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All People > tpcolson > Finding Sasquatch with ArcGIS Pro > 2018 > February

Have you ever gotten this Error: The selected field is a required field and cannot be deleted ? Scratching my head, wondering how I checked "Field IsRequired". The official solution, export the feature class to another feature class and do some field mapping magic, then delete the original, import the changed one......not. See, all of my feature classes are baked into an enterprise geodatabase with all kinds of dependencies and relationships (that's kinda the point of an enterprise geodatabase, right?). 


There's a quicker and easier way to resolve this issue. I spend a lot of time editing metadata in its native XML (faster, and I can automate things easier), so why not edit a feature class definition, which is also in XML? Feature class definitions live in a XML column (Definition) in the GDB_ITEMS table. 


Click on the xml in the definition column, and you'll see the raw schema for the feature class. Look for the name of the attribute that allegedly won't let you delete it: 

<GPFieldInfoEx xsi:type="typens:GPFieldInfoEx">

Note the Required tag. Ok, so we've figured out what's causing the problem, now, how to fix it. Updating  XML in SQL is pretty straightforward, if you're replacing the entire string. Updating specific nodes and elements in SQL is a little trickier (but possible). In the code below, note the =N'  before the xml definition. I've left out a lot of the other xml, but what I did was copied the entire XML definition and pasted it after the =N' . There's a ' at the end. Also note the WHERE [Name] = 'WETLANDS.DBO.GRSM_HYDRO_WETLAND_PT' which constrains the update to just that feature class with the supposedly undeletable attribute.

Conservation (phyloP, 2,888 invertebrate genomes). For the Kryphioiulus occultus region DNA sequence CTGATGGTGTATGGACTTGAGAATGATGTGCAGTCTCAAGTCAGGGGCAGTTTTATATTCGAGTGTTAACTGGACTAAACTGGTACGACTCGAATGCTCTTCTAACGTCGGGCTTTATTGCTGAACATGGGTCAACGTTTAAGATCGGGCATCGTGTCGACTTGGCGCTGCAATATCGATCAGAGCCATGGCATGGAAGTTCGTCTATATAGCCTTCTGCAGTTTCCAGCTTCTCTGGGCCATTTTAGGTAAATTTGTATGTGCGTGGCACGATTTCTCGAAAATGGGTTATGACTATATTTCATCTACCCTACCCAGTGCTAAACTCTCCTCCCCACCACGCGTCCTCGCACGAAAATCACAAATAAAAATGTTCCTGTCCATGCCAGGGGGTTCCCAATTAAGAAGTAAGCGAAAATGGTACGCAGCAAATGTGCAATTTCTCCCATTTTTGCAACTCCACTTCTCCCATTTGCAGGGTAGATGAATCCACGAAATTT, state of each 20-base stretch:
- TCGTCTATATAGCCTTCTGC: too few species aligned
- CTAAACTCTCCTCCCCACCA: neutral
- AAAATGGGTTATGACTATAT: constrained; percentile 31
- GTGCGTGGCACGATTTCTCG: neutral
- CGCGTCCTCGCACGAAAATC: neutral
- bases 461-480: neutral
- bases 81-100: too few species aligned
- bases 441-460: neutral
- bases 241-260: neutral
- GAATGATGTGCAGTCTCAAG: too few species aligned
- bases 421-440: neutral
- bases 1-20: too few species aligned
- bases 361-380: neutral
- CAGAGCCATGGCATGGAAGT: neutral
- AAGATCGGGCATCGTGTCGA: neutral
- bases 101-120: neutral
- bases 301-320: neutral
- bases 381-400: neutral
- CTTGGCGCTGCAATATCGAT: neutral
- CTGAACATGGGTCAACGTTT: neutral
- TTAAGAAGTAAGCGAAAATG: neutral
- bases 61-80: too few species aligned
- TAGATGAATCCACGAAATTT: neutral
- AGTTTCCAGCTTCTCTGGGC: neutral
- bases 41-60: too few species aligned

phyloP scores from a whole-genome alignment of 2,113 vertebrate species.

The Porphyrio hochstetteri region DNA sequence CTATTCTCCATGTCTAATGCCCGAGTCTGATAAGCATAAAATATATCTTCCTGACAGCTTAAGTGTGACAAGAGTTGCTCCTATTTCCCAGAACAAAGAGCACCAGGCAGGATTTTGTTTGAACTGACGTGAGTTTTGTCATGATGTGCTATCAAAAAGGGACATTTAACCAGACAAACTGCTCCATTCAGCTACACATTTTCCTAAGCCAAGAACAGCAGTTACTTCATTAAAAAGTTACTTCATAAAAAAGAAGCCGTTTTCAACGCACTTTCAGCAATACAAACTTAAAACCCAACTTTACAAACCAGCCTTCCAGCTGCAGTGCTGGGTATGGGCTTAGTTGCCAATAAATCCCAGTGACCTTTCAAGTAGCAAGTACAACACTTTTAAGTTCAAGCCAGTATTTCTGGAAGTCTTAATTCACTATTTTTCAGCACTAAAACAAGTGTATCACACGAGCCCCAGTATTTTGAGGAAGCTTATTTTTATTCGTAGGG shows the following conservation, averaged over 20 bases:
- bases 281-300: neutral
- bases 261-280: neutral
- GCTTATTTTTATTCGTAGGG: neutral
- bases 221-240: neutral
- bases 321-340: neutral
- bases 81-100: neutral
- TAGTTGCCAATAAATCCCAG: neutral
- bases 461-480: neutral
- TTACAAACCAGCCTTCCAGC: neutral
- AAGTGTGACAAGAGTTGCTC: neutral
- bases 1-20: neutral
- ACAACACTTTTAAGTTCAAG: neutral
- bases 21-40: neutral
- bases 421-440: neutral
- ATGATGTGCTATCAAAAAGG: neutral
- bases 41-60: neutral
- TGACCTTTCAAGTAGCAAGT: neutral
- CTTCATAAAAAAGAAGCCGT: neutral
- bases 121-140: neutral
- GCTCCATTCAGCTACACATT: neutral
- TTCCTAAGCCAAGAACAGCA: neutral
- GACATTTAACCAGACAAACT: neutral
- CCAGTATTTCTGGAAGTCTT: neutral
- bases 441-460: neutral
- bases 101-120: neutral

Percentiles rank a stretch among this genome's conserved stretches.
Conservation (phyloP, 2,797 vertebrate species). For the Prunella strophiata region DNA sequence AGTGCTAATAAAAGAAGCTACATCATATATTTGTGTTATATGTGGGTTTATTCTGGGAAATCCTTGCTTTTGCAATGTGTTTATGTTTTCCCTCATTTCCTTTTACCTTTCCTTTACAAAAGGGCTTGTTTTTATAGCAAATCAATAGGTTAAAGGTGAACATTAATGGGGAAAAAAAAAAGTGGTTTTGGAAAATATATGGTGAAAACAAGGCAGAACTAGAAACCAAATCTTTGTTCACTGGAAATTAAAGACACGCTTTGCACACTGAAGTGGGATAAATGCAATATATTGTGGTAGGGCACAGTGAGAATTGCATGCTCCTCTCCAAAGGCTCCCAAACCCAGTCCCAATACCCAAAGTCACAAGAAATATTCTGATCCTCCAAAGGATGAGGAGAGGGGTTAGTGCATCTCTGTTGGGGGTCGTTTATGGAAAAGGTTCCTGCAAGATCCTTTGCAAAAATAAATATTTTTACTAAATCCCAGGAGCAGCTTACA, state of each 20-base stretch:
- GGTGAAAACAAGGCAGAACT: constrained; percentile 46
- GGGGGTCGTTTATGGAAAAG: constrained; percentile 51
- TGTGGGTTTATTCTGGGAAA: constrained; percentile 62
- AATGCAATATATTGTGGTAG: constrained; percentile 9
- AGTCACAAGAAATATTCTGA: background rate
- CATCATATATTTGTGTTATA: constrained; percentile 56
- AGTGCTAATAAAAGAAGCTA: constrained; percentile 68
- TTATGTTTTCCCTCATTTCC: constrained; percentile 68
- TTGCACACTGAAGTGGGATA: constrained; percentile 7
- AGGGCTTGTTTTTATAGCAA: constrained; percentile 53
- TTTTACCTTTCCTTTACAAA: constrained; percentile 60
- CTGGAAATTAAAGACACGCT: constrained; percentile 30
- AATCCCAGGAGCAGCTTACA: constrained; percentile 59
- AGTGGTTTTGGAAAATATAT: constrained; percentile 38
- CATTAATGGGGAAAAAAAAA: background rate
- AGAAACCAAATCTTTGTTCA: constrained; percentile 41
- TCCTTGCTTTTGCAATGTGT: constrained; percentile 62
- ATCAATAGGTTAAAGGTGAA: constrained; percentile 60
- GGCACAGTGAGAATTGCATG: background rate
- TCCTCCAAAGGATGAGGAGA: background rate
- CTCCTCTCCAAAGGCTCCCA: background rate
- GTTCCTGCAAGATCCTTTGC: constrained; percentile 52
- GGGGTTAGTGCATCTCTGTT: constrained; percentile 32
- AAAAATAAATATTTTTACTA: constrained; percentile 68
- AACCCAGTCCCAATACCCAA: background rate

SET [Definition] =N'<DEFeatureClassInfo xmlns:xsi="" xmlns:xs="" xmlns:typens="" xsi:type="typens:DEFeatureClassInfo">
<ConfigurationKeyword />

blah blah blah

<GPFieldInfoEx xsi:type="typens:GPFieldInfoEx">

blah blah blah

<FilteredFieldNames xsi:type="typens:Names" />

You'll see, somewhere in the middle, I changed the attribute restrictions to be just like any other attribute: one I can delete. 


Close and restart Arc Catalog to see the change (and delete the attribute). It goes without saying that you should pull a full back up of your SQL before doing this, and should test this on a non-production database, first! Also note this won't work on a GlobalID field (e.g if you have a GLobalID attribute but it's not named GlobalID), there's a few more changes you have to make to alter that one, and you shouldn't view this method as a way to alter the table schema physical design. 


Disclaimer: Editing the underlying GDB tables in this manner is not not supported by ESRI..with that out of the way, there's a lot of DB administration you can pull off with manipulation of the XML definitions. I've used this with great success in exporting a "workspace", editing the XML to implement some find and replace changes, then import as a new GDB.